Apple has always prioritized data security and user privacy features in all of its devices. However, the privacy and security features of user data can still be hacked by a number of application developers.
The latest research from Ars Technica proves this with a case of breaking into the App Tracking Transparency feature on iOS. The research reveals how developers were able to bypass iOS privacy features to identify and track users even when they didn't want to.
The researchers analyzed 9 iOS apps that used server-side code to generate user identifiers even when app tracking was disabled. The code is allegedly provided by an Alibaba subsidiary that can track user identifiers across apps.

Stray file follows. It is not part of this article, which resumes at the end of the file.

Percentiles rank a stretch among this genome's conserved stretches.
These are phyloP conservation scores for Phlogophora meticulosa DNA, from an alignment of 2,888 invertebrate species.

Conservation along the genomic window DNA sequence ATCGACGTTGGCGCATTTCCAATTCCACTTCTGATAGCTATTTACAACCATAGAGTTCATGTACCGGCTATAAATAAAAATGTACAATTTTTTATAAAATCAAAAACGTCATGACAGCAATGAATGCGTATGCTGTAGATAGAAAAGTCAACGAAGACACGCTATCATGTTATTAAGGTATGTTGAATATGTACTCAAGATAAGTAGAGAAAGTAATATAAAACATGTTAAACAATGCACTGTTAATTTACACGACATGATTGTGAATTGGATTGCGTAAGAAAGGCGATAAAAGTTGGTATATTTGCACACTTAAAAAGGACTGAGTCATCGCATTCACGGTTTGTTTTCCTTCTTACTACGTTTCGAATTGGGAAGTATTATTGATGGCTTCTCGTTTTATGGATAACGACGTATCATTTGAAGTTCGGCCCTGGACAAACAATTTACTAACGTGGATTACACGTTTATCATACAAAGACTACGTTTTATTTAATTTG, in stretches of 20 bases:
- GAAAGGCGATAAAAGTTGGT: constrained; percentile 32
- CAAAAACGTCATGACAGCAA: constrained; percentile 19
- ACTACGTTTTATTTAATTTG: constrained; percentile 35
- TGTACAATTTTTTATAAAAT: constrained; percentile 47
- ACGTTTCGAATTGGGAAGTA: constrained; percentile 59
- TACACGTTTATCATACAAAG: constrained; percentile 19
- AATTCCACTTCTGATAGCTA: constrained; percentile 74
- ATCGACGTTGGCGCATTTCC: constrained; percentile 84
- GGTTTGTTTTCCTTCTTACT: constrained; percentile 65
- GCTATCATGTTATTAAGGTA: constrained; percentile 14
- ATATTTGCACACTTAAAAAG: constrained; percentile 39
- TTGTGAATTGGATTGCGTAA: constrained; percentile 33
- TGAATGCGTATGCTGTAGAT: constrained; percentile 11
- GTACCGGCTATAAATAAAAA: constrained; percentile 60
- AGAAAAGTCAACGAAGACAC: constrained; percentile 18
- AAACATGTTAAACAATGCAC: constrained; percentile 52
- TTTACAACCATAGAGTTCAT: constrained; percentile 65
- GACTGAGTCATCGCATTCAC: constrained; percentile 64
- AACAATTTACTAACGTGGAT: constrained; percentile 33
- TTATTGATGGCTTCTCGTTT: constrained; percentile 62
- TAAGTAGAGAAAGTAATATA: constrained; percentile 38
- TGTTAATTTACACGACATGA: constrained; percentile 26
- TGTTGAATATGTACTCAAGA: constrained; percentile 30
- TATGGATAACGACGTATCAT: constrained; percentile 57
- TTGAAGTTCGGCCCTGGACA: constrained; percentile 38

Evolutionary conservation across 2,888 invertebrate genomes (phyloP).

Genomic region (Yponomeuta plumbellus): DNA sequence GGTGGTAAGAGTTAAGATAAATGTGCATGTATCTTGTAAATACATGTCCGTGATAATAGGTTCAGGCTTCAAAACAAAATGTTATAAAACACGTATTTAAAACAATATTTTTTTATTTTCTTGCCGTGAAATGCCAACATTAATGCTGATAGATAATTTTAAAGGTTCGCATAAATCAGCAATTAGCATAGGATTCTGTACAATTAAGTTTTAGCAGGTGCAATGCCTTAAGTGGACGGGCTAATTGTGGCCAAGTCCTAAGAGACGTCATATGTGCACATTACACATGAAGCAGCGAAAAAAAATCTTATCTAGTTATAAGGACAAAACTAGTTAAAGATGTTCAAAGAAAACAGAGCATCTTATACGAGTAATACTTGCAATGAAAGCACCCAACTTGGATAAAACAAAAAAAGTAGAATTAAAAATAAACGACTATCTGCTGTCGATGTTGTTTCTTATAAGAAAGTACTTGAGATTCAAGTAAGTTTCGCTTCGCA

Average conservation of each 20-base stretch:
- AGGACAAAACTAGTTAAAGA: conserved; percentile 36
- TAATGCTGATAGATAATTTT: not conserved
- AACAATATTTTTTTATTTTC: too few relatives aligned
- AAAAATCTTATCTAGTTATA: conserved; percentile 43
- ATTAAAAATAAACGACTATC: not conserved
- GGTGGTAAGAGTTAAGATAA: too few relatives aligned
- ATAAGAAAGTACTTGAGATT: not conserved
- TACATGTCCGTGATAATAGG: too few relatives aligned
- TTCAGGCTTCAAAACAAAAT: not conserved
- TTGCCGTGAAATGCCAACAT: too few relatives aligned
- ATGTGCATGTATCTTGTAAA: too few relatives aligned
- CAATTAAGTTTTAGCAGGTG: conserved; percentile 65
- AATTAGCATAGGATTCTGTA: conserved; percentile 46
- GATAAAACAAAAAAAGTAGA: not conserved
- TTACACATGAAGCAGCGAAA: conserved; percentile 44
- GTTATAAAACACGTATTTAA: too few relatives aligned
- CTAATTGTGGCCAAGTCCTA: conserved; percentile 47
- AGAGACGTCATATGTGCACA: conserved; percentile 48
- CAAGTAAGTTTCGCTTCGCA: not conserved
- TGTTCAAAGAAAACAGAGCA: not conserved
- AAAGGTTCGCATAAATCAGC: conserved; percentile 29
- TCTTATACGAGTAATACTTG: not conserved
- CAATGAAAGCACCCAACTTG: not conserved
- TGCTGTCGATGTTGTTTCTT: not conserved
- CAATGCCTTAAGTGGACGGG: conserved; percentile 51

As a result, advertising companies can still target content to specific users. In total, the research compared 1,759 apps before and after the App Tracking Transparency feature for iOS users.
Even though a quarter of apps claim that they don't collect any user data, 80% of them still prove to have a tracking library.
Researchers admit that developers can hack through various methods, including using IP addresses to link installation-specific IDs across applications.
Then, they can track the user's personal data through the sign-in function through third-party applications such as Google, Facebook, or email addresses. Until now, Apple has not provided any information about the loophole in their privacy features.